Thursday, September 14, 2006

A Lioness has left the Streets

Ann Richards is gone, the great, funny, feisty woman who was Governor of Texas, beaten unexpectedly for re-election by George W. Bush in 1994, thus ending her own political career, and signalling the end of America's being held in esteem. I was with Ann in the earthquake of 1989 in San Francisco, where she'd come for a fund-raiser in her gubernatorial campaign, due to start just after the quake hit. So she huddled with a group of other women in Huntington Park, none of whom knew each other, waiting for the aftershocks. A friend came by and picked us all up and took us back to her house, built on solid ground, as Ann was. We spent the night by a great picture window, the living room lit by the firelight of explosions in the Marina, and each of us told our stories, like it was Chaucer.
Her story was best, because she was so ribald, and honest, and savvy, taking herself not so seriously as she did the future of the country. She had aged in the way that fortunate men do, so she was handsome, senatorial, her white mane leonine, her strong face craggy. At the time it occured to me she might become the first woman president, but of course we all underestimated George. As she was later to say to Harris Wofford, "Don't underestimate his skill as a campaigner."
It is a great loss to the political scene, an even greater loss to the nation, as she was the best of us: frank and forthright, but kind. We will not see her like again. Unless someone gets braver and funnier.
Went last night to yet another political event at UCLA, this one featuring Elizabeth Holtzman, who drafted the original articles of Impeachment for Richard Nixon's unseating, and who wrote an article in The Nation, calling up the same for 'W', whom I might have forgiven the squandering of Ann, had he not turned out such dangerous jerk. The other speaker was John Dean, of Watergate fame, who carefully weighed the offenses Holtzman listed as to whether they were legally impeachable offenses. He has become no less measured, if balder, and struck one again with his quiet intelligence, making one(Me, anyway) wonder how he could have ever allied himself with the people he did. But I have a once close friend who explained to me long ago he was a fiscal conservative, and liked the Republican conservatives better than the Democrats. He stayed my friend for almost my whole adult life until the rent in the country appeared, and we all stood on either side of the Great Divide,unable to speak to the opposition, even those who might once have been good friends.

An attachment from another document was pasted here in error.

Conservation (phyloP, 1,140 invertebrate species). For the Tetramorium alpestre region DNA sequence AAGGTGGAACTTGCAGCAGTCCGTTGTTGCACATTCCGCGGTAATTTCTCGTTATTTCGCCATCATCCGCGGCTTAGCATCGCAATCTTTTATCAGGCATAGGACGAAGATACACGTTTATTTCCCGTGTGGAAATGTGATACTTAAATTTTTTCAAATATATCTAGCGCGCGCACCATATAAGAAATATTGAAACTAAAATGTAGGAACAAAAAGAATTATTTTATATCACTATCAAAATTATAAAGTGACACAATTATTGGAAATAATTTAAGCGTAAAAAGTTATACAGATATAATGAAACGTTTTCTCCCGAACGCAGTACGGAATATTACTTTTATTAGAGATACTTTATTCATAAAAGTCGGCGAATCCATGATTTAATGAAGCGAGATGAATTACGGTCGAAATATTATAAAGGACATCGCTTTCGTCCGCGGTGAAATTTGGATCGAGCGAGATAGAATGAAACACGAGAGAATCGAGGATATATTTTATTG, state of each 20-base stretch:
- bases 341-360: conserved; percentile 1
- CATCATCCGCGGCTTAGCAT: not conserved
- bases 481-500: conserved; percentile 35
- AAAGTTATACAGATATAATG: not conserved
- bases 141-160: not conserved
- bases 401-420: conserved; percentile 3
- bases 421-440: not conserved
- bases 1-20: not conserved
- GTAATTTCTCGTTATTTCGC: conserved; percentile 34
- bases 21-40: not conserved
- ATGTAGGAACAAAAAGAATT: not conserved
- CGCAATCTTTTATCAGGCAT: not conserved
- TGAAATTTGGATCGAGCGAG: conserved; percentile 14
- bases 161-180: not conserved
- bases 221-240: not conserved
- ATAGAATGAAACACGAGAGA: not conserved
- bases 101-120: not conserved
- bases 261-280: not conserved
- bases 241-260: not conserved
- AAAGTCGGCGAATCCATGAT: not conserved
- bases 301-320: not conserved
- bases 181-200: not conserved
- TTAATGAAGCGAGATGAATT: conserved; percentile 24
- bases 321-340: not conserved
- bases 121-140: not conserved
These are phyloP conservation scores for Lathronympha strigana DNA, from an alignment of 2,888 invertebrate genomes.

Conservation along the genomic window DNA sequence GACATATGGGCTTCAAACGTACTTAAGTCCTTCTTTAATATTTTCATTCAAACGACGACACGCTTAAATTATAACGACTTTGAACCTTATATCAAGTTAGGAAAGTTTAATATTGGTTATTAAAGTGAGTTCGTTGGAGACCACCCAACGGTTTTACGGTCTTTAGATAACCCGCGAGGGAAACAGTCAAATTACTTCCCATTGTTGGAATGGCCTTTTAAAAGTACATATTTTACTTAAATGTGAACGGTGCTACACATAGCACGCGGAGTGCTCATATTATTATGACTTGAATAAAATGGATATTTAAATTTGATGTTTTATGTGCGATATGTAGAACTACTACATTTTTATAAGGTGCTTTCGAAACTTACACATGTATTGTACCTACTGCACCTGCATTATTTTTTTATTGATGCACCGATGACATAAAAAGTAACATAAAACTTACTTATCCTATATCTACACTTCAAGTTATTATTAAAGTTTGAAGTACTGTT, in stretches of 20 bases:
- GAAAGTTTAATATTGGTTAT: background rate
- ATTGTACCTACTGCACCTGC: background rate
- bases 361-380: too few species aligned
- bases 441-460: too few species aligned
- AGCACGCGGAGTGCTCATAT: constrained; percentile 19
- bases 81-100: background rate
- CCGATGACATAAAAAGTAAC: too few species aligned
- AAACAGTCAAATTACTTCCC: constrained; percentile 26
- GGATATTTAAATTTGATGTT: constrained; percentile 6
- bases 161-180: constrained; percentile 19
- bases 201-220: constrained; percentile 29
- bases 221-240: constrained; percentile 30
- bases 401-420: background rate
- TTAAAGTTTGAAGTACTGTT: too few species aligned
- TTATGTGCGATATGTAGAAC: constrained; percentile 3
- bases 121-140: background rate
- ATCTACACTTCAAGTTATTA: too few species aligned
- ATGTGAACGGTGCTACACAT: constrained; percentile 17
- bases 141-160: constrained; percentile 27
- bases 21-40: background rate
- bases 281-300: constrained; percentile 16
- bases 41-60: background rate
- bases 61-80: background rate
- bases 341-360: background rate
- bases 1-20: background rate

John Dean lived up above me on Rembert Lane. I have a Friend, David, who once said I was Zelig-- that when these people turn up, I always know them. I had spent the early 70s devoted to the task of bringing Nixon down, in my head, anyway. During that period, my most metaphysical one, I was sure the Founders were all back, reincarnated, rather than simply twirling in their graves, determined to get the country in shape for the Bicentennial. As my looney but darling friend Pattie the psychic had said I was one of the Framers in a previous life, I hoped I was up to the task.